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Ontario intends to appeal court decision that struck down Bill 124

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Ontario set to appeal court ruling that struck down Bill 124
WATCH ABOVE: Shortly after an Ontario court ruled Bill 124 unconstitutional and struck it down, the Ford government announced it planned to appeal the decision. Colin D'Mello has reaction from labour leaders and what the government plans to do next – Nov 29, 2022

Editor’s note: This story has been corrected to reflect an Ontario court struck down the legislation on Tuesday.

The Ford government plans to appeal a court ruling that struck down its controversial law limiting wages for public sector workers.

Bill 124, introduced in 2019, capped wage increases for hundreds of thousands at one per cent per year over a three-year period.

On Tuesday, an Ontario court struck down the legislation, saying it infringed on the rights to collective bargaining and freedom of association.

Later on Tuesday, the attorney general’s office said it would seek to appeal the decision.

“We are reviewing the decision,” a spokesperson said in a statement. “Our intention is to appeal.”

The court ruling that struck down the act estimated roughly 780,000 workers in the public sector were affected by the legislation.

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Many organizations and unions blamed the legislation for growing staffing issues in Ontario’s hospitals as the province struggled to recruit and retain nurses during the COVID-19 pandemic.

Groups representing several hundred thousand public sector employees challenged the constitutionality of the law in court.

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The province argued the law did not infringe constitutional rights.

An Ontario Superior Court of Justice ruling released Tuesday by Justice Markus Koehnen said the law infringed on the rights to collective bargaining and freedom of association.

“I declare the Act to be … void and of no effect,” the ruling states.

In a statement, the Ontario Nurses Association said its members had been vindicated.

“ONA and its members are celebrating this hard-fought win,” the statement said. “This is a vindication of the rights of nurses, and public-sector workers across the province.”

Koehnen found the cap of one per cent per year limited bargaining rights for workers and unions over salaries and other elements of contract negotiations for public sector workers.

“For example, it prevents unions from trading off salary demands against non-monetary benefits, prevents the collective bargaining process from addressing staff shortages, interferes with the usefulness of the right to strike, interferes with the independence of interest arbitration, and interferes with the power balance between employer and employees,” the ruling said.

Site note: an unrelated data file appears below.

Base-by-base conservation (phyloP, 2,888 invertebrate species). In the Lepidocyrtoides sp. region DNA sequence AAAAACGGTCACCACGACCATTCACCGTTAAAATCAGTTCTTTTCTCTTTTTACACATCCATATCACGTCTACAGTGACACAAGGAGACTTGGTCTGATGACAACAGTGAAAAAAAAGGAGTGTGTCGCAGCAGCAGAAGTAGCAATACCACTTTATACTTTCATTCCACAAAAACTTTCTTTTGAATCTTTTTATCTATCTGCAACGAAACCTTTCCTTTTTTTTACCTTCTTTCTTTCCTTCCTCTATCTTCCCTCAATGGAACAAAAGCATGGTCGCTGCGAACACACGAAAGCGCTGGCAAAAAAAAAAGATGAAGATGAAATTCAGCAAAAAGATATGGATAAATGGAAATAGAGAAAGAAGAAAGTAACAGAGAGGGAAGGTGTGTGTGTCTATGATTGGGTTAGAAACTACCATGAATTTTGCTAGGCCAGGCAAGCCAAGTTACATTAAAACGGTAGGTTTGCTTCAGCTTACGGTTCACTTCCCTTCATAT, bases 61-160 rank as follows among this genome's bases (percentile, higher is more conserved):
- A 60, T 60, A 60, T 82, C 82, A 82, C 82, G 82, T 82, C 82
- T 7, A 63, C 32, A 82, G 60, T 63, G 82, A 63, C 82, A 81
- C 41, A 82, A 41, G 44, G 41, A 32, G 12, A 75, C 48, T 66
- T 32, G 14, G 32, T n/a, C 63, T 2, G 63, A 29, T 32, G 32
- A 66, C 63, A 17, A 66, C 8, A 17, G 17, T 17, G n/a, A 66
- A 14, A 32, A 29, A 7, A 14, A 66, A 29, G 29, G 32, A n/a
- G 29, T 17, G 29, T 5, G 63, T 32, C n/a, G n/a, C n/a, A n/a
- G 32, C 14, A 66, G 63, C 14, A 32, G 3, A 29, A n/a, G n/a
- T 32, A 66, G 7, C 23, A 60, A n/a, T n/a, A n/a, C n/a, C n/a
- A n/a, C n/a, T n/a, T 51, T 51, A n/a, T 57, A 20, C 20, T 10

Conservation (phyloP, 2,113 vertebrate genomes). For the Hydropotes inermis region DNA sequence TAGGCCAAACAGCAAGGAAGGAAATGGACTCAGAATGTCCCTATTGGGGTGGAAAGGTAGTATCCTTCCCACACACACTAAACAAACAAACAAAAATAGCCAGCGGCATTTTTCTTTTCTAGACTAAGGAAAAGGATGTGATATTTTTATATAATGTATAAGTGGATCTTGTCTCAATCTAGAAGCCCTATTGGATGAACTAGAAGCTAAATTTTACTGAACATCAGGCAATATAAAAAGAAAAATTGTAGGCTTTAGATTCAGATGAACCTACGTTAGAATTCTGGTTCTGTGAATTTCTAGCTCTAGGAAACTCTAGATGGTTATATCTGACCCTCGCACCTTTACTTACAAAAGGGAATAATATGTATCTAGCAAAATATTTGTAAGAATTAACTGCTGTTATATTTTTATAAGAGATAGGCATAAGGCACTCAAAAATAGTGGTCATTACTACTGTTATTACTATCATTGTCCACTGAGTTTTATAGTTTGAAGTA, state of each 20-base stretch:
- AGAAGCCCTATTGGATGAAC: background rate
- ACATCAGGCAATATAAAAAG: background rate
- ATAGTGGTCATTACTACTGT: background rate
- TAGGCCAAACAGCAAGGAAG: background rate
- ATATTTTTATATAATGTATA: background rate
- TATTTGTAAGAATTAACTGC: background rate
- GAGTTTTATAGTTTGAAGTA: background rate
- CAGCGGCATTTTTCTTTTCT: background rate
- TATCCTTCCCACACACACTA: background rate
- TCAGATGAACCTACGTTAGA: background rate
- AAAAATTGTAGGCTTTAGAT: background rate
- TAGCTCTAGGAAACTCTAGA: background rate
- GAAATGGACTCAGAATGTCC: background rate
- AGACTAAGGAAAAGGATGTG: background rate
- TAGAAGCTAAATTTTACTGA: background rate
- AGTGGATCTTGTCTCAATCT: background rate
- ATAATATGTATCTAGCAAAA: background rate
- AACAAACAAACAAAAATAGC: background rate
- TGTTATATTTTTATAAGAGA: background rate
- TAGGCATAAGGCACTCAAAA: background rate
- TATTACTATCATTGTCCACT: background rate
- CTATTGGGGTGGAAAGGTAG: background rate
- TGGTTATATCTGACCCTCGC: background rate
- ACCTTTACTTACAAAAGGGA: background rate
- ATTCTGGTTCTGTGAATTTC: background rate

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“I find that these detrimental effects amount to substantial interference with collective bargaining both collectively and individually.”

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Ontario Liberal Leader John Fraser urged the government to accept the decision and not to appeal.

“Bill 124 has damaged our relationship with a whole bunch of workers across the province, the government’s relationship with them, especially health care workers,” Fraser told Global News.

“Don’t keep dragging this out in the court — you shouldn’t be fighting this, it’s wrong.”

The decision does not include what remedies the unions, and public sector workers they represent, may be due. That decision will be made at a later hearing.

Read more: Ontario may need to increase public sector wages to attract new workers, report says

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However, a report by the Financial Accountability Office of Ontario (FAO) in September suggested a ruling against Bill 124 could cost the government billions.

The FAO’s projections estimated that a court defeat could cost the province $8.4 billion between 2022-23 and 2026-27.

That calculation assumes public sector workers who had already had wages capped by Bill 124 would be compensated, while the bill would not apply to future negotiations.

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The report estimated a total of $2.1 billion could be due to public sector workers in retroactive payments if Bill 124 is overturned.

“I remain seized of the matter to address the issue of remedy and any other ancillary issues arising from these reasons,” the ruling said.

— with files from The Canadian Press

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